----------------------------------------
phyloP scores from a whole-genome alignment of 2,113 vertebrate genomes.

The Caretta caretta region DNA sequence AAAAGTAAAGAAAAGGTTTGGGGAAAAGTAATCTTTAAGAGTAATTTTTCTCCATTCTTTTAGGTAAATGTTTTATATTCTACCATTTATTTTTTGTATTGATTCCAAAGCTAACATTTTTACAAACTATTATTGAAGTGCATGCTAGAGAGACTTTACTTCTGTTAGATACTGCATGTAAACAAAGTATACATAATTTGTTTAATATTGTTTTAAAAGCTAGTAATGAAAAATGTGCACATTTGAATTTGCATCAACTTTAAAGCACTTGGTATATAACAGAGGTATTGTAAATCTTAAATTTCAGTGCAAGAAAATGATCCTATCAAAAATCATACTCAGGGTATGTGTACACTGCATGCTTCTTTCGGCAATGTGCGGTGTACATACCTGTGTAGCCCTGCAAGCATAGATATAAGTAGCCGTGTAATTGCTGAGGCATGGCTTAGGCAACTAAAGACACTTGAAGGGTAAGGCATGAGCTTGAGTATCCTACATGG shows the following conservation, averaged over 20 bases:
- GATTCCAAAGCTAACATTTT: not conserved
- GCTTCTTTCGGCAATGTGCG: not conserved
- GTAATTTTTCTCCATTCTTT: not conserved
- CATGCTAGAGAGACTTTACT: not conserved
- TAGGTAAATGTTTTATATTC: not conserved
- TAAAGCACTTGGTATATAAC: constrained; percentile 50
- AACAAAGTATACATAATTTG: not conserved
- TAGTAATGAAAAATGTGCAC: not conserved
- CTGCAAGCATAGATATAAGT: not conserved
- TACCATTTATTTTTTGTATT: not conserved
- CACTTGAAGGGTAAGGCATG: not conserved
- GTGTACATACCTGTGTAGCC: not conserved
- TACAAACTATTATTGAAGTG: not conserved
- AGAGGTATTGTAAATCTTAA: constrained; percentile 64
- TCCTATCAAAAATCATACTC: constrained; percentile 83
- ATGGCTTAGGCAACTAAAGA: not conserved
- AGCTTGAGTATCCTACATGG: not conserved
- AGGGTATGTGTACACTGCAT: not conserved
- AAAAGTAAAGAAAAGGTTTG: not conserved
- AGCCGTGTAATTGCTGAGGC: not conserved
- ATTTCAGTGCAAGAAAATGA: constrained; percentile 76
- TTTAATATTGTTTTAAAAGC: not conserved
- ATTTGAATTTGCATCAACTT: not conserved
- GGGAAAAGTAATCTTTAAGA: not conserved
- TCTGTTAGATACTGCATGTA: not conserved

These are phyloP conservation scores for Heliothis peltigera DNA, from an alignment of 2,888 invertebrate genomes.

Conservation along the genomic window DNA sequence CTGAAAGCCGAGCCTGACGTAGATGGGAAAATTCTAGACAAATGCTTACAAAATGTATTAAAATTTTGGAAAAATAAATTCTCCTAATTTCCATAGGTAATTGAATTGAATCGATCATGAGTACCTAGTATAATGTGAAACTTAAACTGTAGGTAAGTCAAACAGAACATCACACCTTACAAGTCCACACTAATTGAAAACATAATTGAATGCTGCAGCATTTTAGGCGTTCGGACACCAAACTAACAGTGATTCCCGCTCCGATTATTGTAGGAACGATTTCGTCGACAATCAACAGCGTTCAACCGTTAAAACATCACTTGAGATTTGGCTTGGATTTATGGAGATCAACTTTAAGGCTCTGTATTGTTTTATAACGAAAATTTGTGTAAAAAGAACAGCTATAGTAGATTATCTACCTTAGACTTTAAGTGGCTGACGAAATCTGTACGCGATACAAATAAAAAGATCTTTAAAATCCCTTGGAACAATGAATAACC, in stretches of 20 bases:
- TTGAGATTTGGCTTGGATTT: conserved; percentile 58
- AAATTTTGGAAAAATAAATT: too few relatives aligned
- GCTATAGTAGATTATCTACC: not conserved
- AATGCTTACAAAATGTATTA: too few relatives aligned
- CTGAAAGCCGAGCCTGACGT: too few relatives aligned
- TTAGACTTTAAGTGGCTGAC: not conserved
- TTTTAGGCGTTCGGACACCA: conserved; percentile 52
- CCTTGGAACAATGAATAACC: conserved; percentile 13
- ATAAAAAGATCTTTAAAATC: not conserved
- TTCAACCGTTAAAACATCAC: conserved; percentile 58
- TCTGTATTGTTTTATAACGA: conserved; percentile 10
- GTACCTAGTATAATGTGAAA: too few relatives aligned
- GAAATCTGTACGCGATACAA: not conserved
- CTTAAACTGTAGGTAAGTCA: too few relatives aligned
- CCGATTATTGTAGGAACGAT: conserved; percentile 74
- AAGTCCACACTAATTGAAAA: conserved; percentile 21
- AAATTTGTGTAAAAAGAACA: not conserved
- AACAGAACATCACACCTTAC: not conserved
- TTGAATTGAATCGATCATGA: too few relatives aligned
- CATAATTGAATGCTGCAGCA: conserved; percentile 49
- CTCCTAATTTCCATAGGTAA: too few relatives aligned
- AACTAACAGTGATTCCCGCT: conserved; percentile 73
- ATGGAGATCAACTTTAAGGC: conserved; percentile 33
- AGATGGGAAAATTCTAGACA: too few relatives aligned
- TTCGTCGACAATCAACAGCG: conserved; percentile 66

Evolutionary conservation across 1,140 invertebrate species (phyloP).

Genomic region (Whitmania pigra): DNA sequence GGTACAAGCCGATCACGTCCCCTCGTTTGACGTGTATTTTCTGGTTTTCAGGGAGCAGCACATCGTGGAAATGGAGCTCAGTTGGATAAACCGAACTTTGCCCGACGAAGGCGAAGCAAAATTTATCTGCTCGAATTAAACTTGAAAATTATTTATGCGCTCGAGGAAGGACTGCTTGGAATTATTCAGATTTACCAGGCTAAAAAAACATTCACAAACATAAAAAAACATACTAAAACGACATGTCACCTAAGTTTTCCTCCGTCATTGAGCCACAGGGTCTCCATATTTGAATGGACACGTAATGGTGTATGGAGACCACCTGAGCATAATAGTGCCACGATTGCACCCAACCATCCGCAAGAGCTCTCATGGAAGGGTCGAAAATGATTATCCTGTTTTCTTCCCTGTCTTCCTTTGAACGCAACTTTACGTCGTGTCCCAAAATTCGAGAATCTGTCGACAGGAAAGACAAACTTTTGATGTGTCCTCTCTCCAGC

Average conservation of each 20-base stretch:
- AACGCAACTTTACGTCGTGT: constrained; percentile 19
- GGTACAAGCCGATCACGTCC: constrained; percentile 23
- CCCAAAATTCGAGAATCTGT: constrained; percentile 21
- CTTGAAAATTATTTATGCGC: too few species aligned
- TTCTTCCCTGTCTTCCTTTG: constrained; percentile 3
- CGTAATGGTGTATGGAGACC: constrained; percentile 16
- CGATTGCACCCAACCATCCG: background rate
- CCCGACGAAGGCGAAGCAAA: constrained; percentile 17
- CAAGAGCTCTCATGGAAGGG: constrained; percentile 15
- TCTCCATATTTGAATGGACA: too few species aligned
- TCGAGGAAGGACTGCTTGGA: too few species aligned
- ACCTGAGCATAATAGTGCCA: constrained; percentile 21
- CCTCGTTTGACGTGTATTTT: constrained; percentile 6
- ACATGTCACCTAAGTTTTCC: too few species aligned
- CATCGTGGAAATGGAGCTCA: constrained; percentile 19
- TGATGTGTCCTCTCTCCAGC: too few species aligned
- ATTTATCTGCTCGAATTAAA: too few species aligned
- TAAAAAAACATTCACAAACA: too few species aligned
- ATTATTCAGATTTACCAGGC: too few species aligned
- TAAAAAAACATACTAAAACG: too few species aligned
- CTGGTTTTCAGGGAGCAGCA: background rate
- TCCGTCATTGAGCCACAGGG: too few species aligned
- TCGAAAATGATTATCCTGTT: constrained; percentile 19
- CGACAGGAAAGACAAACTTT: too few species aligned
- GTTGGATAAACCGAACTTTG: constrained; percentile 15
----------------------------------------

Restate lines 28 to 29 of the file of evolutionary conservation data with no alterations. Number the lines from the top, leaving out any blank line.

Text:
These are phyloP conservation scores for Heliothis peltigera DNA, from an alignment of 2,888 invertebrate genomes.

Conservation along the genomic window DNA sequence CTGAAAGCCGAGCCTGACGTAGATGGGAAAATTCTAGACAAATGCTTACAAAATGTATTAAAATTTTGGAAAAATAAATTCTCCTAATTTCCATAGGTAATTGAATTGAATCGATCATGAGTACCTAGTATAATGTGAAACTTAAACTGTAGGTAAGTCAAACAGAACATCACACCTTACAAGTCCACACTAATTGAAAACATAATTGAATGCTGCAGCATTTTAGGCGTTCGGACACCAAACTAACAGTGATTCCCGCTCCGATTATTGTAGGAACGATTTCGTCGACAATCAACAGCGTTCAACCGTTAAAACATCACTTGAGATTTGGCTTGGATTTATGGAGATCAACTTTAAGGCTCTGTATTGTTTTATAACGAAAATTTGTGTAAAAAGAACAGCTATAGTAGATTATCTACCTTAGACTTTAAGTGGCTGACGAAATCTGTACGCGATACAAATAAAAAGATCTTTAAAATCCCTTGGAACAATGAATAACC, in stretches of 20 bases: